Alex Carroll's Radio Interview Database http://www.publicityvault.com lists the names of hosts and producers of every prime-time talk show on every major U.S. talk station having at least 100,000 listeners. It describes and categorizes 1,206 prime-time talk shows on the top 153 stations and gives bios for most hosts.
When you're ready to contact a media outlet, identify the decision makers. All outlets have a hierarchy of decision makers, so speak with the person who makes or contributes to the decision to cover you or your book. Get their names by networking with other authors and your media contacts. Read the credits at the end of shows.
Call media outlets and ask, "Who is in charge of bookings for the noon news and can you give me his or her telephone number or e-mail address?" Find out how he or she prefers to be contacted, by e-mail or by phone. Then, enter the name and contact information in your media list.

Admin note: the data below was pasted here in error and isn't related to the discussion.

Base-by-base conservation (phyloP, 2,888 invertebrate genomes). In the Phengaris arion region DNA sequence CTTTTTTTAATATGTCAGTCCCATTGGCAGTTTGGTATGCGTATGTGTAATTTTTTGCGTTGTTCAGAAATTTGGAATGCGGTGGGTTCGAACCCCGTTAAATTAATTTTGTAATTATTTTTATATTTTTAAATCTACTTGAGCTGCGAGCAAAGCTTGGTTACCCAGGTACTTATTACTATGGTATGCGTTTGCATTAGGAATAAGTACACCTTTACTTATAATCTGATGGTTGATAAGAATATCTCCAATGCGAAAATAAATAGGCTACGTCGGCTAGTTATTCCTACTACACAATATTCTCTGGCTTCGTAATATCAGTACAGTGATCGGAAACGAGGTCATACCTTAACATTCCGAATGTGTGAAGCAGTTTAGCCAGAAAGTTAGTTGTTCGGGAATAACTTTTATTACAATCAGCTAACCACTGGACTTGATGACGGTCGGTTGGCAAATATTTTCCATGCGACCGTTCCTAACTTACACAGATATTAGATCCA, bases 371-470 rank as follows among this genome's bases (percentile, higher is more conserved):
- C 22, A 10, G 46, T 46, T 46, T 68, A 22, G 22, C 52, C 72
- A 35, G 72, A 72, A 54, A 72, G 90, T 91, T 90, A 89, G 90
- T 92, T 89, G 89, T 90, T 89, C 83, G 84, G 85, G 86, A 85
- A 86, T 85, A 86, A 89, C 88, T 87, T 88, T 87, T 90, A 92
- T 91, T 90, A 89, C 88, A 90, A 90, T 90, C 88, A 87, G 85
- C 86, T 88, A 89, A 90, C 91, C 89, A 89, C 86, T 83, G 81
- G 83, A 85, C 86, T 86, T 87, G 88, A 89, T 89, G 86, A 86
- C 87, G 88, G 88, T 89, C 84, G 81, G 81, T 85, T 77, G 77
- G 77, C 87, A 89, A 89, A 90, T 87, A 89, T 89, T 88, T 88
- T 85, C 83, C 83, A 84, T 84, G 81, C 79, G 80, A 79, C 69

The media has gatekeepers whom you usually have to go through to get your book covered. For print, they're editors, and for radio and TV, they're producers; so contact them first. Normally, it's a waste of time to pitch reporters and hosts and better to work top-down because reporters generally cover stories assigned to them by their editors. Usually, hosts are not involved in the booking process. On rare occasions, it can work in reverse, but your chances are usually stronger when an editor or producer wants to feature your book. *****
Have a wonderful weekend and remember I want to see you get published.